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datainmotion

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Yeah you might consider a 10ft piece of PVC pipe attached to the chimey flashing to raise the height a bit and get it away from that flashing. As long as the end isn't attached "directly" to the flashing you should be okay.
Will do - once the snow melts off the roof ;)

More importantly, you should dump that RG8x coax. You can buy RG8 (the thick stuff) at Radio Shack (some times... it's getting hard to find there now.) If your coax is just going into the house directly (i.e. a short run) then you might look into LMR600. It's not too bad (price wise) in shorter runs.

A short run of RG8x isn't going to penalize you that much but the thicker RG8 or LMR will help rid yourself of local EMI sources from inside the house.
The run is about 50ft. And just to clarify, it is TerraWave's version of LMR-240. Should I still change it to RG-8? I do have enough CommScope RG-58/U to replace it with as well...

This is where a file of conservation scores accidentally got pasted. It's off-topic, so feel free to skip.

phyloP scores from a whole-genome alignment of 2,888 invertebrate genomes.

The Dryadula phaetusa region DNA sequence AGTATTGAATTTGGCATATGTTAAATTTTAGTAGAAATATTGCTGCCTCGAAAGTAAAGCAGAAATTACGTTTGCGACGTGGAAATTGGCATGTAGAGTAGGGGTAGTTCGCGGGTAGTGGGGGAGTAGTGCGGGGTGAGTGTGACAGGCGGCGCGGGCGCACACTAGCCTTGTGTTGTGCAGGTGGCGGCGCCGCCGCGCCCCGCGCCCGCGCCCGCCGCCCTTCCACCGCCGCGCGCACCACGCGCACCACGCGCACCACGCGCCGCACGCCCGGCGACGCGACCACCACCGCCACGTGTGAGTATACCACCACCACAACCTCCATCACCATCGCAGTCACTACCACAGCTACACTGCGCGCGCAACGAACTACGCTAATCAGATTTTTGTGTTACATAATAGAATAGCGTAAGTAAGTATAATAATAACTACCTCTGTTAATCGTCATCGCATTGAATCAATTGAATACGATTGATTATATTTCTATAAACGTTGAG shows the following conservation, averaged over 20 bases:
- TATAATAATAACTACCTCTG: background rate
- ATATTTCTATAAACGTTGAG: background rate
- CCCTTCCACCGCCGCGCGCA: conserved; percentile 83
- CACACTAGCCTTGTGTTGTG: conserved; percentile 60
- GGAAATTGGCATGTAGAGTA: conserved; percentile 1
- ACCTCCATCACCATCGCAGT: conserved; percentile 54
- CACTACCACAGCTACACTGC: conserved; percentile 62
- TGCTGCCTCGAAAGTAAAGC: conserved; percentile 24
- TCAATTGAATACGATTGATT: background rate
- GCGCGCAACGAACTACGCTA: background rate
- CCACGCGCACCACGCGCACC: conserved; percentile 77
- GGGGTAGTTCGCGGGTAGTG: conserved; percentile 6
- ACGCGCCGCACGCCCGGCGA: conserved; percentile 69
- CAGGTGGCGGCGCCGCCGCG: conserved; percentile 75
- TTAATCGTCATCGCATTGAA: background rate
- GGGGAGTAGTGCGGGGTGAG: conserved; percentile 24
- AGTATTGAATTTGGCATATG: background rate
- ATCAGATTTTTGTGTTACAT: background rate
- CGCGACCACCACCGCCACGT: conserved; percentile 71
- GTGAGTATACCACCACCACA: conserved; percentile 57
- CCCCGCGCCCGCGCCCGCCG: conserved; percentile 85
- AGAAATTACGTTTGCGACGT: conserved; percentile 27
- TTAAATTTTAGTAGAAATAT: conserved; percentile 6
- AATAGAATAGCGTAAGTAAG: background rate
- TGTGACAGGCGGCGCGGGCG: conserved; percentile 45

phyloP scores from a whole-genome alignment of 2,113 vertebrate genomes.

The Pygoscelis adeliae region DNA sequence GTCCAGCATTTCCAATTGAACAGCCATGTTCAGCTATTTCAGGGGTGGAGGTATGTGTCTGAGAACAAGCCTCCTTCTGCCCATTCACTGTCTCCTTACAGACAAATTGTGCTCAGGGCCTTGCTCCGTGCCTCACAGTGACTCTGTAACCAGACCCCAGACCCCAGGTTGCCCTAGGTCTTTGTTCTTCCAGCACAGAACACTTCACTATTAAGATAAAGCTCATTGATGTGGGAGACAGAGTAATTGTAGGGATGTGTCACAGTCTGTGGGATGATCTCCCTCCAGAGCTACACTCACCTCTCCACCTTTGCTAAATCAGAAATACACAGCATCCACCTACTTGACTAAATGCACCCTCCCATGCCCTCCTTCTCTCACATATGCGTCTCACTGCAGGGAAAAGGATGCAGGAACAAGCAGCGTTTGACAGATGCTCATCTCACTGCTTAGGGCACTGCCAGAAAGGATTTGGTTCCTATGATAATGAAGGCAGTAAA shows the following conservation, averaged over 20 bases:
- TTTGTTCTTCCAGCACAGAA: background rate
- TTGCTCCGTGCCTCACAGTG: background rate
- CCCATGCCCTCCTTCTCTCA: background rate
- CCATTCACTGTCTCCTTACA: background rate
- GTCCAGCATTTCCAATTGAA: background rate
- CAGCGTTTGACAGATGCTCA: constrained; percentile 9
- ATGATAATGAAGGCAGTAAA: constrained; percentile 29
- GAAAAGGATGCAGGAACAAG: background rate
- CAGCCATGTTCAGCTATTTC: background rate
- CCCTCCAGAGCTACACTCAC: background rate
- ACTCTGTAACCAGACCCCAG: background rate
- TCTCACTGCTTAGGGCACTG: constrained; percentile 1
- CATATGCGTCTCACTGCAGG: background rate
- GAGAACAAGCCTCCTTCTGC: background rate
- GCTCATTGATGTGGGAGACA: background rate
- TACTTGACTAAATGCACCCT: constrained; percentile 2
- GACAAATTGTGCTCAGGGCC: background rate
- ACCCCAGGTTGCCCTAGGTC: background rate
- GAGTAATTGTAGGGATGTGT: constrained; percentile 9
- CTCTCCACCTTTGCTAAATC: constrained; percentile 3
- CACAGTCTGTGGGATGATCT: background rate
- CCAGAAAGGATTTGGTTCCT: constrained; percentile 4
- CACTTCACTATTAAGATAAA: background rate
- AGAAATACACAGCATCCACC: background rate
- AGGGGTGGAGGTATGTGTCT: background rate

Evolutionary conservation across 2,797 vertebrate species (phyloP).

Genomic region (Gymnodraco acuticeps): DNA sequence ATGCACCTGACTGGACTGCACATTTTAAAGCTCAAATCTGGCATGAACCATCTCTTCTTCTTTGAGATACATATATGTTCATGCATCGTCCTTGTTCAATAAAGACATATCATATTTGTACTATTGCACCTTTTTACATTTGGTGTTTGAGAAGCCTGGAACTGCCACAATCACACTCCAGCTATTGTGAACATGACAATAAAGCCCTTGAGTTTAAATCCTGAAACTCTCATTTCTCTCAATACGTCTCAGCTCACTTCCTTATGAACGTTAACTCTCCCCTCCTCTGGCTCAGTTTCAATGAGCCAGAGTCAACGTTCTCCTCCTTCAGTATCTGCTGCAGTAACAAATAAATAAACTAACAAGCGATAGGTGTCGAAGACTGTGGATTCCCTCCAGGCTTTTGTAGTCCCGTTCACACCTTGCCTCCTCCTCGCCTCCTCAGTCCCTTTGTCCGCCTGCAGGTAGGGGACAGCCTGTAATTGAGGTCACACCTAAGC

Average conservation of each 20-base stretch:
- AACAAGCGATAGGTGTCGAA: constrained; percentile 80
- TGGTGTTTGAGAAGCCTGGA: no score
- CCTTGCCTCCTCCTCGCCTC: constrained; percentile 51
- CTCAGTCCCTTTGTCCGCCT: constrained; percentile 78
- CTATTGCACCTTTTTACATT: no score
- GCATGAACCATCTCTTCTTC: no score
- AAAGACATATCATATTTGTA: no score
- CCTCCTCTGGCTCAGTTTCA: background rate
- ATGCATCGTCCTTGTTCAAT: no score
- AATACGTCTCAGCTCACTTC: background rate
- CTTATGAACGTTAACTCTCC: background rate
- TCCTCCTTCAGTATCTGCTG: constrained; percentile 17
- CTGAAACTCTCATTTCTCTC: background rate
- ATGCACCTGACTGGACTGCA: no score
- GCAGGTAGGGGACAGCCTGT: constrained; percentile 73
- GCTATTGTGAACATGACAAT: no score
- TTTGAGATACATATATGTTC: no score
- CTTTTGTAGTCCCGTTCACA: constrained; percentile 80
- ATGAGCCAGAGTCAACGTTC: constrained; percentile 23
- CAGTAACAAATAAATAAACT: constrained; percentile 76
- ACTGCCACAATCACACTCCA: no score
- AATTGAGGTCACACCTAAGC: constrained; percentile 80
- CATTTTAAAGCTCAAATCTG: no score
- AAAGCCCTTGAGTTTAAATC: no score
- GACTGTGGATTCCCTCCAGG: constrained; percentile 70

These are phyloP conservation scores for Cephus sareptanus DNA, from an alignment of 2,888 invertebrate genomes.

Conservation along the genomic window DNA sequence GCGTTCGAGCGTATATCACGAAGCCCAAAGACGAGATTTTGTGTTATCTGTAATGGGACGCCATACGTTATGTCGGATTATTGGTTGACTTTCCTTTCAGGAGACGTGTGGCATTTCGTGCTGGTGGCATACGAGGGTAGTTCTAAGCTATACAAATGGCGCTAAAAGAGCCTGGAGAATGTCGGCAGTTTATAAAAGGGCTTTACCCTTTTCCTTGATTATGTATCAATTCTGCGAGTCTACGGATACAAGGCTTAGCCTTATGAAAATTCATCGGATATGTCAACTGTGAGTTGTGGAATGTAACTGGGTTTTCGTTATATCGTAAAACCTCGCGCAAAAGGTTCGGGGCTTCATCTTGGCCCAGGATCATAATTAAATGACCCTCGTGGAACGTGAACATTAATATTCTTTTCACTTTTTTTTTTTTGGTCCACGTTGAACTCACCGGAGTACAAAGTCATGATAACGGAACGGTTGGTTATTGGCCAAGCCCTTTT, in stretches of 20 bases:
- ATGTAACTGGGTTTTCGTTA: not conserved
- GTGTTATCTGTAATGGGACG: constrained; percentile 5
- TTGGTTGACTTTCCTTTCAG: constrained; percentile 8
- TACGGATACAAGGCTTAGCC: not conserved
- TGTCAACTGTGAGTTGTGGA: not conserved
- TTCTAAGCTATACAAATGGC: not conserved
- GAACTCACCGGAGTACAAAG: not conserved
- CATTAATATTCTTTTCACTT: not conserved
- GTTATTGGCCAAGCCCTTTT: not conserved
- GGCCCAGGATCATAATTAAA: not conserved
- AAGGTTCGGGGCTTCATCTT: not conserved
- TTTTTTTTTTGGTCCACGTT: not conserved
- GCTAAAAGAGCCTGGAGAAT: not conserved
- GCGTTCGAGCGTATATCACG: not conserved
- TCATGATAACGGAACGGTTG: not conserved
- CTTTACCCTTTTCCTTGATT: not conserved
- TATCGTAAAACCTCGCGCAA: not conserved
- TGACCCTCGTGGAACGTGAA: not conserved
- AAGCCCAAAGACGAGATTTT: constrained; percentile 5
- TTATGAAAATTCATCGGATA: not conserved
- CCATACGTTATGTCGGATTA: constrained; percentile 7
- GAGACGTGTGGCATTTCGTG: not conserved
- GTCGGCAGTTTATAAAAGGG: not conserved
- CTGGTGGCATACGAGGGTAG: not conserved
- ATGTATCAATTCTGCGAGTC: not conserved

What radio are you hooking this up to? If the radio is a portable-type then I wouldn't worry too much as the radio probably isn't sensitive enough to know the difference. If it's a R75 or newer desktop then by all means you want to rid yourself of as much noise as possible.
An SDR-IQ.

As for grounding, if you look at Universal Radio's web site on this antenna, they show the 'downlead' as being able to be grounded. You should try it without a ground and with a ground. I bet you'll get better signal strength with it grounded.
I have heard this both ways. I am willing to ground it though as it doesn't appear it will hurt anything - worst case being no change.

Thanks for your help! :D
 
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SCPD

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Yeah, so it's a set up you'll want to do right. :)

Here's the basic breakdown for coax:

TYPE @10mhz @30mhz

RG-58 -1.5db -2.6db
RG-8 -0.5db -0.8db
RG-8x -1.0db -2.0db

LMR240 -0.8db -1.3db
LMR400 -0.4db -0.7db
LMR600 -0.2db -0.4db

The loss is at 100ft lengths. The LMR240 is fine for now. In the future, you could run a 50ft length of LMR400 or LMR600. You may or may not have problems with inside interference.

For the SDR, you'll need a BNC cable. You may want to buy an antenna switch, and that way you can have a plug-in for a radio and then a short piece of LMR100 coax to the BNC port of the SDR.

Here's the item I'm talking about:

http://universal-radio.com/catalog/cable/4791.jpg

No problem on the help. Let us know how the SDR works out!